instead about absolute variations. So VFB has a nominal value plus a change

due to global parameter, variation the change due to local variations, which are

not normalized to the mean. But the variance of the local variation

still turns out to be inversely proportional to the gate area.

Now let's take delta W as another example.

Delta W, I'll remind you, is the correction you need to apply to the mask

width of a transistor in order to arrive at it's real channel width.

And that delta W turns out, again, to have a nominal value, plus some change

due to global variations, and some change due to local variations.

So, let's say the device looks like that. Now the variations, the local variations

here cannot be expected to depend on the gate area, simply because of the nature

of delta W, were talking about how W is different.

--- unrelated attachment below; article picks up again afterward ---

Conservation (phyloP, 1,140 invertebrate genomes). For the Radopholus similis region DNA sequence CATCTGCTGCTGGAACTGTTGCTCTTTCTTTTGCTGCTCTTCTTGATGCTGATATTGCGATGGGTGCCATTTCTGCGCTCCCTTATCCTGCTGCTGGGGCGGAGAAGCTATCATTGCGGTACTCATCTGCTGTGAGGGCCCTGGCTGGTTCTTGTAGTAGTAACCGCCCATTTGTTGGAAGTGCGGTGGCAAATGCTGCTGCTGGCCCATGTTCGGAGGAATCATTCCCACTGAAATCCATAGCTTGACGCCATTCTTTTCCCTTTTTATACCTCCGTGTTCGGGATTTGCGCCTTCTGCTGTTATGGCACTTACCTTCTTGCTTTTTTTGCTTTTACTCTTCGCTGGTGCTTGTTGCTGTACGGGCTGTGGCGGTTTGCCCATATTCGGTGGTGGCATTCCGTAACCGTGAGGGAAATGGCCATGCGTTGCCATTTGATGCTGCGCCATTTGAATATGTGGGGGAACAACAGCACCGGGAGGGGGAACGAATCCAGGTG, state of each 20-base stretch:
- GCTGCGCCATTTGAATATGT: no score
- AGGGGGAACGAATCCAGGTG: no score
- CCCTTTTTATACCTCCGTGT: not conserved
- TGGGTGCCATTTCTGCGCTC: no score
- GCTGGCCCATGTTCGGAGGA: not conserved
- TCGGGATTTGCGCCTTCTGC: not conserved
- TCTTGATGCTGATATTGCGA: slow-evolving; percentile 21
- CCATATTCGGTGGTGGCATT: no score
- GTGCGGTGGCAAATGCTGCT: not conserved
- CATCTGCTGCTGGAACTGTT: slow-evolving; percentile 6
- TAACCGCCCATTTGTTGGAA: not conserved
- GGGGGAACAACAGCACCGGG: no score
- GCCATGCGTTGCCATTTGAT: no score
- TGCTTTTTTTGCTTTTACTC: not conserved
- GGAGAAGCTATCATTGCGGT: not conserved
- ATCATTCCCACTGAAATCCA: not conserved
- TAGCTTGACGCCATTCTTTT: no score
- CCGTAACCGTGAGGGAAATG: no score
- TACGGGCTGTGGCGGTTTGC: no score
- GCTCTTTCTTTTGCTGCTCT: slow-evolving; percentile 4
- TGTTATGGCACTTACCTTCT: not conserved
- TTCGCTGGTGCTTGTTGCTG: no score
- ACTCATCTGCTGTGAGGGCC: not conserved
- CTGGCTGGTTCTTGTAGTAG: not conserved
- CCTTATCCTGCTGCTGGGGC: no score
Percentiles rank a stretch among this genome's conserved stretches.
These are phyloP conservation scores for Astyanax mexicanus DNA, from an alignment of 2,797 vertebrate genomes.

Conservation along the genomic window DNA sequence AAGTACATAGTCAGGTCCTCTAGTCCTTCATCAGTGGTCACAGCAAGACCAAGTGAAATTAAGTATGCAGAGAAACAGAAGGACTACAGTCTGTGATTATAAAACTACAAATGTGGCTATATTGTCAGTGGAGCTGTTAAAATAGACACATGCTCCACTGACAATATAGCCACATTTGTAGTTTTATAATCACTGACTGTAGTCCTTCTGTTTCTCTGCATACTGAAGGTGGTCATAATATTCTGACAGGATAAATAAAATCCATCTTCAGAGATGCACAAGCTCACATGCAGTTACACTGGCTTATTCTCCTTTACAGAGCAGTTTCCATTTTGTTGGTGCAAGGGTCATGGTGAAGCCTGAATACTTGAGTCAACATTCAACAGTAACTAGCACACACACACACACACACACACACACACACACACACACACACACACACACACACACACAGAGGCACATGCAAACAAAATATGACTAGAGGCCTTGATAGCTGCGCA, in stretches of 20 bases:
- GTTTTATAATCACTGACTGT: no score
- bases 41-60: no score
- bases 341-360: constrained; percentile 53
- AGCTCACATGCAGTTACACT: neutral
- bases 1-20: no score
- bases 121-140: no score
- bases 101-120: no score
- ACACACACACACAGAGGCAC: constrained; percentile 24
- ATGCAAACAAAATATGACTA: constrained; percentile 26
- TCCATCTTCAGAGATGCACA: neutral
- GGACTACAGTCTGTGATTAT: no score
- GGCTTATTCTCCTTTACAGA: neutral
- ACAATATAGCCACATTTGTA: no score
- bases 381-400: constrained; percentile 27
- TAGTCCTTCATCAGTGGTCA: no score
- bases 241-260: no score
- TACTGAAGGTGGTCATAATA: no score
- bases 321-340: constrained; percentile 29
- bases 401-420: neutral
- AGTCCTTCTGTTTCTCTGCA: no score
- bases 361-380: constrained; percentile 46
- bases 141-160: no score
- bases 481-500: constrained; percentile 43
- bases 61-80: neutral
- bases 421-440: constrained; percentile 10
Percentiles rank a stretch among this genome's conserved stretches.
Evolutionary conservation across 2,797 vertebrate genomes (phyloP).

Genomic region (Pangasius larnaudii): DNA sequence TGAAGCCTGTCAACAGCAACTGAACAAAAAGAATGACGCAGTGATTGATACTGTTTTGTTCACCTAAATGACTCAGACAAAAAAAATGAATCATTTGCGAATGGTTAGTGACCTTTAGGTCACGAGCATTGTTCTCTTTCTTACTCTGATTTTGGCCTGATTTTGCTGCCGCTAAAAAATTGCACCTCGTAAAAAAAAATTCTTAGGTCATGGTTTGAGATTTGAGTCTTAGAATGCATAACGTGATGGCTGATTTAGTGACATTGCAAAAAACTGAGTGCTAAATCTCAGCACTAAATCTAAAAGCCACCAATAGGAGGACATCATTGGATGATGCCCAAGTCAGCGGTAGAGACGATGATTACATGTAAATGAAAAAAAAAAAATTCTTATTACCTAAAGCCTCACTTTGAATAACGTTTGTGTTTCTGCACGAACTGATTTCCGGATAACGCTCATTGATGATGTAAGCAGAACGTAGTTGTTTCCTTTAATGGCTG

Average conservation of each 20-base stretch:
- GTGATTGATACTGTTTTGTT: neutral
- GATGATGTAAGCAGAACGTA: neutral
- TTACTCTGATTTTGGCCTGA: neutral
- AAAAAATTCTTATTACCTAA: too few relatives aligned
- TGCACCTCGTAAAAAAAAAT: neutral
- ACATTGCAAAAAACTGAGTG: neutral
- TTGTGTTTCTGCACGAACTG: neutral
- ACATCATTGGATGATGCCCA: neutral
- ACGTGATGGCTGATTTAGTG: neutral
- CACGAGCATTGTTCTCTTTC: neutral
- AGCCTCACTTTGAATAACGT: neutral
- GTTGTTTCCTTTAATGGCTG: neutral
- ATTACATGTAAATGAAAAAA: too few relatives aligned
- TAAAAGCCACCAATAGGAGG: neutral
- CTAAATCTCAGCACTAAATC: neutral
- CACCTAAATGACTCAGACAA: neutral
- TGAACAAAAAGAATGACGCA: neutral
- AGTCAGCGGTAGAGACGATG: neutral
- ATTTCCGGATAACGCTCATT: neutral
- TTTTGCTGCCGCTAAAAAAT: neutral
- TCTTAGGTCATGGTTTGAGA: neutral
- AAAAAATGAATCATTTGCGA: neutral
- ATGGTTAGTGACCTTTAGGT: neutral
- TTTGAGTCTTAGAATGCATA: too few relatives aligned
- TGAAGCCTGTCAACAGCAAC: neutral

If the device has some bumpiness along this edge, and this edge, the longer the

channel is, the more this this bumpiness will average out, and then you expect the

variation to, to local effects to be small.

So, it turns out then, that this variance, the variance of this quantity

is inversely portional to L, for the reason I just mentioned, not to WL.

Similarly, the delta L, which is the corresponding variant, correction we need

to apply to the master length, to arrive at the real length of the device has some

local variations that turn out to be to have a variance inversely proportional to

W. [COUGH] Now, for independent statistical

variables, we can add variances. And, for example, for the flat band